A Catholic bishop has deplored the world’s indifference to escalating extremist violence in northern Mozambique, where multiple churches have been burnt, people beheaded, young girls kidnapped, and hundreds of thousands of people displaced by the violence.
Bishop Luiz Fernando Lisboa of Mozam-bique’s Pemba diocese has been an outspoken advocate for the needs of the more than 200,000 people who have been displaced by the violent insurgency.
In June there were reports that insurgents had beheaded 15 people in a week. Yet the bishop said that the crisis in Mozambique has largely been met with “indifference” from the rest of the world. “The world has no idea yet what is happening because of indifference,” Bishop Lisboa said in an interview with Portuguese media on June 21.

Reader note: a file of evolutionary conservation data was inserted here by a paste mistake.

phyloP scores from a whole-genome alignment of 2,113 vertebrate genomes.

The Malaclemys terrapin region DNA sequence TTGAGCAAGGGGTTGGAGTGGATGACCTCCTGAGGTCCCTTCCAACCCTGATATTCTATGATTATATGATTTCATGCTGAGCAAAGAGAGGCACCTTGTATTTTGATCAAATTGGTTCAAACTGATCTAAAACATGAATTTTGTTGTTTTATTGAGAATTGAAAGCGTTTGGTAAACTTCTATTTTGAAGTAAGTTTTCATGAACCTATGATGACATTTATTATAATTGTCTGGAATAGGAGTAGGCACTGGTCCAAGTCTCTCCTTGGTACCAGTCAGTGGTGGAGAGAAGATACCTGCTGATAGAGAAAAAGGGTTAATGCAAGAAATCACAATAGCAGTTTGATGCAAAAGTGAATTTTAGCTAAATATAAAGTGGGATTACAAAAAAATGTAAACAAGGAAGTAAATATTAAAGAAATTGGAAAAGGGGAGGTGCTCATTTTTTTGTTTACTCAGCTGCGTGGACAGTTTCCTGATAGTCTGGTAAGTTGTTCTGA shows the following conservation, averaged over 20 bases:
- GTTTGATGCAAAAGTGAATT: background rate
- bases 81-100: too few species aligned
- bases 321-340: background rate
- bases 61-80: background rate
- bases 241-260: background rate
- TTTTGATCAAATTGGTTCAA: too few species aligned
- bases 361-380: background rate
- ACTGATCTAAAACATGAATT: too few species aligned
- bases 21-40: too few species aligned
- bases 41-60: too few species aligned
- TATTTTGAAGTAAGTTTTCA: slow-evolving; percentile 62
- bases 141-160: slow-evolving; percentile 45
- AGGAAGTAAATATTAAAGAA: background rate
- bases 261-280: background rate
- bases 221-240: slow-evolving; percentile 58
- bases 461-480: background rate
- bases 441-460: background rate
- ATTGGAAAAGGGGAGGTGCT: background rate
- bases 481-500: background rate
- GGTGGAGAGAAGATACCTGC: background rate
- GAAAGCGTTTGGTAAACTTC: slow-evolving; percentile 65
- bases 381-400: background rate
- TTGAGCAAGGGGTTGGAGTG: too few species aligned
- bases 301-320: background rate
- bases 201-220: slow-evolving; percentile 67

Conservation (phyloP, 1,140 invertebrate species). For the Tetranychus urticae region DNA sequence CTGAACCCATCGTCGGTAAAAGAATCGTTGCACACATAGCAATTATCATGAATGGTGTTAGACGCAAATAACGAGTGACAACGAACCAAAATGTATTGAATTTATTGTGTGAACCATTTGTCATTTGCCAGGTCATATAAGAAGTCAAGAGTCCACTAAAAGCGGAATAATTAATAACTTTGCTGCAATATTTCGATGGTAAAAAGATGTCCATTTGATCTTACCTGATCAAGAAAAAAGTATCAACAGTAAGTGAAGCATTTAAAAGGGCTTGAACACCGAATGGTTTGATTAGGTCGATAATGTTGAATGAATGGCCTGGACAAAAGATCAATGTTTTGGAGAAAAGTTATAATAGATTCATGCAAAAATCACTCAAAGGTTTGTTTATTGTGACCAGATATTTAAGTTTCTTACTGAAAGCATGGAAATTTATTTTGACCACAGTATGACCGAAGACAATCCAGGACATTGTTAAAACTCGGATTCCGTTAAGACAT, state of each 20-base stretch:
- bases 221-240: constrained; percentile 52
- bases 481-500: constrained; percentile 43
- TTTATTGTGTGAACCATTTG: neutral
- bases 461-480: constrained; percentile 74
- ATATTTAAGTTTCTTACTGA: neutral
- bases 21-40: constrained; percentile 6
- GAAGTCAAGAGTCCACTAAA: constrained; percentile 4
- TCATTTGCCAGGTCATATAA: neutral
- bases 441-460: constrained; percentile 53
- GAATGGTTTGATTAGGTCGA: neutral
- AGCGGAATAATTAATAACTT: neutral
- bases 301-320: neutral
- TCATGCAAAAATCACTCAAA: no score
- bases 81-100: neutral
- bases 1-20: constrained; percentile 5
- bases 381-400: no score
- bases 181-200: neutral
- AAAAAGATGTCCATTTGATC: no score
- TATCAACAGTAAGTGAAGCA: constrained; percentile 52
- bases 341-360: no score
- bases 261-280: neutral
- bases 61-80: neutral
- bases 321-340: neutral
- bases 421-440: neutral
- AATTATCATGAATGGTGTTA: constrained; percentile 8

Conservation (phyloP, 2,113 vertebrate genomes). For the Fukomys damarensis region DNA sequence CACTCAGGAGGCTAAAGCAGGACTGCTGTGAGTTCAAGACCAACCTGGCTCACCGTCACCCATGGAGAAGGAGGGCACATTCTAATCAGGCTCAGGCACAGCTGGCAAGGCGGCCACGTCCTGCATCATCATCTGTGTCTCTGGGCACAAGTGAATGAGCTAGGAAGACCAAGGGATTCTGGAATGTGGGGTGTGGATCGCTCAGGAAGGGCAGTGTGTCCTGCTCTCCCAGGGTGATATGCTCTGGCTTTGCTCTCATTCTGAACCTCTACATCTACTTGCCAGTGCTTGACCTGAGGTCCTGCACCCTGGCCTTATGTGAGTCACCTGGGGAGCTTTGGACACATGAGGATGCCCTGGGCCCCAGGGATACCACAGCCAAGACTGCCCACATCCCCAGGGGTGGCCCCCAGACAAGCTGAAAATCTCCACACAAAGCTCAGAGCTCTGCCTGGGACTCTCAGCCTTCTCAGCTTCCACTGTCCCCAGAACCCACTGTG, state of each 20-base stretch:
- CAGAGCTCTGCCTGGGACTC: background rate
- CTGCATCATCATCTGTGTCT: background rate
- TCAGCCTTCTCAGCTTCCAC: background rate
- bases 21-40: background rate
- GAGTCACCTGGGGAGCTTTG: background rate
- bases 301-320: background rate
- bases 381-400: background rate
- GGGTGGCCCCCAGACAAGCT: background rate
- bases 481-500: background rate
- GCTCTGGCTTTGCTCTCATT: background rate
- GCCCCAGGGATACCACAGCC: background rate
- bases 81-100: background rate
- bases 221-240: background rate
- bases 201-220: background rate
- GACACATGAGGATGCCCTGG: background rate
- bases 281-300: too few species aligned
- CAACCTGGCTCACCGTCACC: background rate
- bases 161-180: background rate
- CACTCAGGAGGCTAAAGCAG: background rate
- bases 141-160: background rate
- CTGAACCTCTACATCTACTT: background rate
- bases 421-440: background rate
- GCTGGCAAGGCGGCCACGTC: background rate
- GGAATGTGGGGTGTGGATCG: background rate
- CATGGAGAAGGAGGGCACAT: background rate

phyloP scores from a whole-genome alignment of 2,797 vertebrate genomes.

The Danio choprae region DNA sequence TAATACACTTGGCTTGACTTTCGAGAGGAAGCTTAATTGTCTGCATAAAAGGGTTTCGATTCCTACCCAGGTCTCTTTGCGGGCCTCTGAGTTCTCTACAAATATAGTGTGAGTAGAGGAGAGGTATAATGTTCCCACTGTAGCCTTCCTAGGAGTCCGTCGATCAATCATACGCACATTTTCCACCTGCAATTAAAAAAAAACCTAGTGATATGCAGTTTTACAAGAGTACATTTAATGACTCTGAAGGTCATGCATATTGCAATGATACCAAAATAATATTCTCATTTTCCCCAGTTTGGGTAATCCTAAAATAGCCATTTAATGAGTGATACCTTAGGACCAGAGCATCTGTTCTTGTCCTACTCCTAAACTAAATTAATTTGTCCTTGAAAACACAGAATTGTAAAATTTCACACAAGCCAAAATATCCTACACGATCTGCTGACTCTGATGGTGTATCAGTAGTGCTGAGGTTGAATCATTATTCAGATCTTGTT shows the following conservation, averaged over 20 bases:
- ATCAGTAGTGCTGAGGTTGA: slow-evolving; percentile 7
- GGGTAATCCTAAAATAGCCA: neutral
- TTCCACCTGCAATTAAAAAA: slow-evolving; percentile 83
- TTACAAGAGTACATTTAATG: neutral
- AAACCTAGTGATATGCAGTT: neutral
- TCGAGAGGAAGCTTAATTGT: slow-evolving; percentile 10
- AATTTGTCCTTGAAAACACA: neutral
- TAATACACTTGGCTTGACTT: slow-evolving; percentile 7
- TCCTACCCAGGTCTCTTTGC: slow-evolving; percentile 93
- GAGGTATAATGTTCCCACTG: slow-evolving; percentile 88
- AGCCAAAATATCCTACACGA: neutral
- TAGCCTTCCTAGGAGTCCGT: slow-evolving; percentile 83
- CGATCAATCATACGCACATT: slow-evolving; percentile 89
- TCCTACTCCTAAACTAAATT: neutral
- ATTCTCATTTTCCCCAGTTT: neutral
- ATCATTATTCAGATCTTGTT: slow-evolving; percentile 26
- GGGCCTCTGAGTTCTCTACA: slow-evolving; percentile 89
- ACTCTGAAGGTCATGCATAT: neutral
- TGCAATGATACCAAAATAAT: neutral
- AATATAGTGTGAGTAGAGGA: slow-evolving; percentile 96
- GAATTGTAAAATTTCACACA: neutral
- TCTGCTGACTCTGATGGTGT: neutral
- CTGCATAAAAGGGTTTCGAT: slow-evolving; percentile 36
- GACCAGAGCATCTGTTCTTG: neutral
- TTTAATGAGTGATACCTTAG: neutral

“We do not yet have the solidarity that there should be,” he told LUSA news agency.
During Holy Week this year insurgents perpetrated attacks on seven towns and villages in Cabo Delgado province, burning down a church on Good Friday, and killing 52 young people who refused to join the terrorist group, the bishop told Aid to the Church in Need. More than 1,000 people have been killed in attacks in northern Mozambique since 2017, according to the Centre for Strategic and International Studies. Some of these attacks have been claimed by the Islamic State, while others have been carried out by the homegrown Ahlu Sunna Wal extremist militant group, which has been kidnapping men and women.